"Campus-carry" bill raises safety concerns

Lawmakers in 13 states are considering "campus-carry" bills. Supporters believe armed students could stop violent crimes like sexual assaults, but the controversy is dividing students.

At Florida State University, opponents believe allowing students to be armed is a dangerous idea, while proponents say crime victims have a right to fend off their attackers, reports CBS News correspondent Michelle Miller.

"If I was single and dating in college and my boyfriend tried something that I said no to, and started sexually assaulting me, I would use my firearm to defend myself," Students for Concealed Carry co-president Rebeka Hargrove said.

The graduate student has a concealed weapons permit, but state law prohibits her from entering the Florida State University campus with her firearm.

She said she feels much safer with a gun in her purse.

"I know that if anything were to happen, I would be able to defend myself," Hargrove said.

Only seven states permit students to bring guns onto public universities. Florida is one of 20 that ban it, but a bill in the state legislature aims to change that.

High-profile sex assault allegations have been flashpoints at colleges across the country. At Florida State, former star quarterback Jameis Winston was accused of raping another student in 2012, but never faced criminal charges.

Hargrove thinks guns will help deter would-be rapists, but also points to mass shootings like an incident in November, when a gunman opened fire in a campus library, injuring three people.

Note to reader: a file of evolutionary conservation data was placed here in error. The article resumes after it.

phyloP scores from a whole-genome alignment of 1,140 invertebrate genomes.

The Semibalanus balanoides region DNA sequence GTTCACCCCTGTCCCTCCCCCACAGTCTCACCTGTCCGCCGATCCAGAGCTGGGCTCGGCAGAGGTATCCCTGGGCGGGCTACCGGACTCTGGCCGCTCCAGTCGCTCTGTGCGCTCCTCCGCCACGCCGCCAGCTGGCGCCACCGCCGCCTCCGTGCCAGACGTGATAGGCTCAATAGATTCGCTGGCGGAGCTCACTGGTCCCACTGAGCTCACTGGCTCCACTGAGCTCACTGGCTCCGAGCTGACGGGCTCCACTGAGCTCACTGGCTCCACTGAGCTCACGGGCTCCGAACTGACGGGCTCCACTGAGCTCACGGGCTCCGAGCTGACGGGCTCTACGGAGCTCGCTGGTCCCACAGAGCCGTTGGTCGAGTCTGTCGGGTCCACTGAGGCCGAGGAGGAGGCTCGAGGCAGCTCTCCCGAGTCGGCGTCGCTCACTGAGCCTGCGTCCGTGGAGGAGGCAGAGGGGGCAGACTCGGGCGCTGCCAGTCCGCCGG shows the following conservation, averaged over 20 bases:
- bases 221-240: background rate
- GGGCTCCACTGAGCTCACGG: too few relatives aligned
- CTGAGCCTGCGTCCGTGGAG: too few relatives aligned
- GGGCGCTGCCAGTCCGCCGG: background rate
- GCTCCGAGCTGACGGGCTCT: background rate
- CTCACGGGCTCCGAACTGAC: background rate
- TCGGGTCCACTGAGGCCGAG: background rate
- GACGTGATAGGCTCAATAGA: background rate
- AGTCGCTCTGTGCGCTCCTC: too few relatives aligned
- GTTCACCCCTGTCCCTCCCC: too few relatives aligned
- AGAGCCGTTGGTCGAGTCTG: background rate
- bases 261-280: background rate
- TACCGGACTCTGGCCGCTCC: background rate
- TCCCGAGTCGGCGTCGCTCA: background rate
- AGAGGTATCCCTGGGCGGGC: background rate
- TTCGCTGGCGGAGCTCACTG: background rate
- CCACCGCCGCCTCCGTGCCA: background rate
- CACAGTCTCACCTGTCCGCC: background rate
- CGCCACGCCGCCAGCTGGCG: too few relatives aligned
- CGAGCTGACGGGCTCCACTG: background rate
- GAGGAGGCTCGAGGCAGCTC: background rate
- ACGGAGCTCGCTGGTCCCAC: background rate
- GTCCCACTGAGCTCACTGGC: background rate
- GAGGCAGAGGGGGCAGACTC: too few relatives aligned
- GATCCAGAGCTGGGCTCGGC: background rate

"There were students there that could have stopped the shooter before he hurt and seriously injured more students," she said.

Florida State University Police Chief David Perry disagreed.

"That would have exacerbated and made our situation even worse," he said. "To have two or three or more people with weapons yelling commands, people firing rounds that can't be accounted for, that's just not a good mix."

Perry joined top officials from the rest of Florida's public universities opposing the bill, saying guns would actually make campuses less safe.

"There's also a culture of drugs, there's also a culture of underage drinking, there's also a culture of sometimes poor decision making," he said.

Yale Law student Alexandra Brodsky helped start "Know Your IX," a nationwide advocacy group that helps survivors of sexual violence. She believes campus-carry laws won't work.

"We're talking about why shouldn't a woman be able to carry a gun to protect herself. But if you're going to give her a gun, you're also going to have to give rapists a gun, and I think we can all realize that's a really bad idea," Brodsky said.

The Justice Department says 1 in 10 sex assaults involves a weapon.

"There's a lot of men who are bigger and stronger than me," Hargrove said. "I don't want to have to think back and say, 'Oh, I could have stopped that if I had an equalizing weapon.'"

The Florida campus-carry bill is currently before the state senate's higher education committee. Similar measures are also pending in Texas, Illinois, Colorado, Virginia and eight other states.